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talking to myself

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The anxiety of a prisoner

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The anxiety of a prisoner
(no longer your own)

I do believe that everyone has something to teach those around them.  Often, this comes about when it is not done on a conscious level but comes about when people are just themselves.  Open, honest, and not trying to impress or influence anyone.  We can influence one another, but control is not possible.  Even with fear which can give the illusion of control, there is always a place where rebellion and anger resides, and rightly so when a human being is treated as an abject object.  So, I guess in prison, even those who know that they belong there have to deal from time to time with the control the prison system has over their lives.

One prisoner, I am writing is in for 1st-degree murder.  It happened when he was very young, on drugs and did something very stupid and another human being ended up on the floor bleeding to death.  So now, 25 years later he may still have another 40 years to go if he lives into his 80’s. 

He is making good his time in the sense that he is seeking to deepen his commitment to do better and to have a positive influence on the lives of those around him.  He is doing that.  He helps many men find their way back to faith in God, or in his case, if the man is Catholic, to reconnect with his faith tradition.  When I send him a package, he shares all of it with the other men in his cell block.  Which I am sure makes a big difference in their lives.  A little kindness goes a long way in an atmosphere that is often violent and in some cases where life is lost.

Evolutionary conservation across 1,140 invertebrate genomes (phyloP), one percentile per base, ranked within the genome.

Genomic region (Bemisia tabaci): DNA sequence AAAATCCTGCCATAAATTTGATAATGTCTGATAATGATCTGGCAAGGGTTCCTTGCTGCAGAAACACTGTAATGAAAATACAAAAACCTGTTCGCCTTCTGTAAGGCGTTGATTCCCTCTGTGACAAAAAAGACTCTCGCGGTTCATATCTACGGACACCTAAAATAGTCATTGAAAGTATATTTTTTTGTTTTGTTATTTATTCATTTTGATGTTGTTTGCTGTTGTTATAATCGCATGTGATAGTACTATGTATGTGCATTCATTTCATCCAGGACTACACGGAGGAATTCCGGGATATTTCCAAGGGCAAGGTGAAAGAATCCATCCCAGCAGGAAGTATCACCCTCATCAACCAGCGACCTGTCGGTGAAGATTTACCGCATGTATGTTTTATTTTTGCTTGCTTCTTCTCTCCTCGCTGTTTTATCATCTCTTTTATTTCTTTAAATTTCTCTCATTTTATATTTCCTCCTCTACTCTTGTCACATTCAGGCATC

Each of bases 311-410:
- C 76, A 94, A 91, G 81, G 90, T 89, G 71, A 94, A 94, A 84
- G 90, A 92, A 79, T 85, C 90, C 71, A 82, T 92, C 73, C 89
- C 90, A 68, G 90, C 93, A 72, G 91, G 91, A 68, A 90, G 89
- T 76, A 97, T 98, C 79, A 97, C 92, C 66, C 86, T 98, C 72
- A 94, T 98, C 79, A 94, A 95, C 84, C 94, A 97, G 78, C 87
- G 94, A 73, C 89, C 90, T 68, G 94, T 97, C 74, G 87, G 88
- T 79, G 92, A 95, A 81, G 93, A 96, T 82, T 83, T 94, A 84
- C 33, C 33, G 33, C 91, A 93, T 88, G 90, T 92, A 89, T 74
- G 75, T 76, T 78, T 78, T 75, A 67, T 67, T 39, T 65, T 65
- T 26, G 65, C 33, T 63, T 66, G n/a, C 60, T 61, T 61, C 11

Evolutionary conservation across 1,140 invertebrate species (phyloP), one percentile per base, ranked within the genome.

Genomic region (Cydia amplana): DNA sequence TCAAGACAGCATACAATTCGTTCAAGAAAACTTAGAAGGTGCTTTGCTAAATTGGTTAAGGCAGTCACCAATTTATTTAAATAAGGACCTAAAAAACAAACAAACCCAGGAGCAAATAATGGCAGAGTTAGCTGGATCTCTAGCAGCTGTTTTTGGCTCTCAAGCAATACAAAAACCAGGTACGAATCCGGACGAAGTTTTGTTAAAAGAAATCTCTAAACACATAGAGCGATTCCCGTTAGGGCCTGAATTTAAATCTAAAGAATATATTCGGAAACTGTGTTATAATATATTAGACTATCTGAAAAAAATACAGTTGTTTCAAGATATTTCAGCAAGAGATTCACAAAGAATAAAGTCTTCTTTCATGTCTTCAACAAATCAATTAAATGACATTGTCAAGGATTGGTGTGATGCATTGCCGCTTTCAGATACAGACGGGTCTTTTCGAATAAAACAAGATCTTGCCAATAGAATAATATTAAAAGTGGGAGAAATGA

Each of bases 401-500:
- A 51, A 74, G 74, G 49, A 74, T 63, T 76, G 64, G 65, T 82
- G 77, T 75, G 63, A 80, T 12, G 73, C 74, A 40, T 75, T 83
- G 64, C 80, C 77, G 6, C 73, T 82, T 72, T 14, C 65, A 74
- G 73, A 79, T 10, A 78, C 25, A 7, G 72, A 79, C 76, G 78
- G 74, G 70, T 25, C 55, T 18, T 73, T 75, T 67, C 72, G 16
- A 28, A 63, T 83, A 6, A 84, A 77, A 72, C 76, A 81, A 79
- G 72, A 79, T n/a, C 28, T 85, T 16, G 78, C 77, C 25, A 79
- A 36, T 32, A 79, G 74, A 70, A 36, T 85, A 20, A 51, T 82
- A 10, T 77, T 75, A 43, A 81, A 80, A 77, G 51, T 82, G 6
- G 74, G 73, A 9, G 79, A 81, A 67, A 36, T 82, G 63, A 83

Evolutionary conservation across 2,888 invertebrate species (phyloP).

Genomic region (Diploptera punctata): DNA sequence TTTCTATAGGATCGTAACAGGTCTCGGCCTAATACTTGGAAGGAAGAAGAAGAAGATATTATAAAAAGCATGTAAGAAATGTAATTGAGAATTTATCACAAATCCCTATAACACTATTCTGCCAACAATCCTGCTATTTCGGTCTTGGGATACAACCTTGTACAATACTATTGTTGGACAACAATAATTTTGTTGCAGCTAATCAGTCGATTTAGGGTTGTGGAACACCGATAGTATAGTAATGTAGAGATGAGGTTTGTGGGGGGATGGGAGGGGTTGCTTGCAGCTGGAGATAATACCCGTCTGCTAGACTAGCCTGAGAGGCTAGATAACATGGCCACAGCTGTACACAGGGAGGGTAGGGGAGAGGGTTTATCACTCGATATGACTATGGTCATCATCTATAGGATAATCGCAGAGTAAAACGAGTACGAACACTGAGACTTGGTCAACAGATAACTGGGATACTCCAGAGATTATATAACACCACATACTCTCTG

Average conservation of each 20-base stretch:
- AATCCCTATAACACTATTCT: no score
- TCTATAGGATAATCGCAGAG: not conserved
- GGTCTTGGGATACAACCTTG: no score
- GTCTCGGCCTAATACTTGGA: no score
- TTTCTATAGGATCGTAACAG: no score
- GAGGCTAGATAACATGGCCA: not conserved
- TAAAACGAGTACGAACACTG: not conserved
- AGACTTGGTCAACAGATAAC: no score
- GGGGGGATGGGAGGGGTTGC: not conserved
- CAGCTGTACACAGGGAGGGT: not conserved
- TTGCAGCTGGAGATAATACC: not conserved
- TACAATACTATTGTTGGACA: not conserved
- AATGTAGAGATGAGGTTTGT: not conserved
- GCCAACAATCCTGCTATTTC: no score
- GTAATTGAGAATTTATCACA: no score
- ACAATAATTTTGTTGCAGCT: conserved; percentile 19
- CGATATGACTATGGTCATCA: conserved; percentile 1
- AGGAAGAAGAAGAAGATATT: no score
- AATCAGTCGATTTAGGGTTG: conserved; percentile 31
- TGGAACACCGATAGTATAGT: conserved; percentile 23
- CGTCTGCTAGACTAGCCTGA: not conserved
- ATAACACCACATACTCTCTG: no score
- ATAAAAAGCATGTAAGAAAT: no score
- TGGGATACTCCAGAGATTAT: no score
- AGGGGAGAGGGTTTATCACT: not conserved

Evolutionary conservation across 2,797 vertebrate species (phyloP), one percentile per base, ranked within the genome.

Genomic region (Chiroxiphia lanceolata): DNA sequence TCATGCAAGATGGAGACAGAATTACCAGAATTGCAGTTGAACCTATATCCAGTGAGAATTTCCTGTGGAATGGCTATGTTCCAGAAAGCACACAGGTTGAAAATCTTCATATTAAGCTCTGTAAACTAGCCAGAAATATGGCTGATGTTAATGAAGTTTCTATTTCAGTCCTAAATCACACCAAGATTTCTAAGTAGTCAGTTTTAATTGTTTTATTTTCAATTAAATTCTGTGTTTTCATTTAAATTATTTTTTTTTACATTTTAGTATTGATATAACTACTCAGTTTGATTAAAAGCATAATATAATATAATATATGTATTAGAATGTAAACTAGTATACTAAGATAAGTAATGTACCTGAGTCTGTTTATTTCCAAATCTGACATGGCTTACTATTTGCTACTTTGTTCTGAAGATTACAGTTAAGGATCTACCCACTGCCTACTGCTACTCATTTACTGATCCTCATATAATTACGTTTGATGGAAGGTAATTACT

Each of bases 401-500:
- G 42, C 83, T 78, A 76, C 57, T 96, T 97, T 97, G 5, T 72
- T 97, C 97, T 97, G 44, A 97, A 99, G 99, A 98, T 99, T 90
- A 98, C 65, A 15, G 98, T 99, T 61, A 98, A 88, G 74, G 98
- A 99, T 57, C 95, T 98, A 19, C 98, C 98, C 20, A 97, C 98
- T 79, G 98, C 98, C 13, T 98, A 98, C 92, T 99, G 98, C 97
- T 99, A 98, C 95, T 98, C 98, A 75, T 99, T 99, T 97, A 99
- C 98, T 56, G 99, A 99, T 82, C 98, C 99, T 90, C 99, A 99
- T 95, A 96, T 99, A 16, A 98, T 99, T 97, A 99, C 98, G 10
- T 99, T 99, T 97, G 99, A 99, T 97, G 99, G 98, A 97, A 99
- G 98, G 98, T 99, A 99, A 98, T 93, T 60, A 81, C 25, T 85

Joseph, in his last couple of letters, has shared with me about his being transferred.  What happens is that no one is told until the time to pack up and leave that they are going to another facility.  It came as a shock to him and he had a couple of hours to get his things together.  There were men there with whom he had a friendship, so it was a difficult move for him.  He has told me that as long he is in prison, he belongs to the state and they can move him wherever they seem fit to send him.

His anxiety over this move was intense and he still working on it.  One thing that helps him is his deep faith in Jesus Christ as well as understanding that he is merely paying back to society the taking of a life.  A life that had a family, children and a future…..taken in an instant.  He knows that it does not matter that he was on drugs, for he has taken responsibility for that and it has helped him to adapt and move on. 

In his new place he is settling in, yet, even with his understanding, his emotions become angry and very anxious over being moved around like a piece of furniture, of his human dignity taken away from him.  He knows this will pass and that he will continue to do what he can to help others there.  Actually, before he came there his caseworker wrote a very good report on him and asked that he be put in the cell block that is faith-based; that happened, so it helps.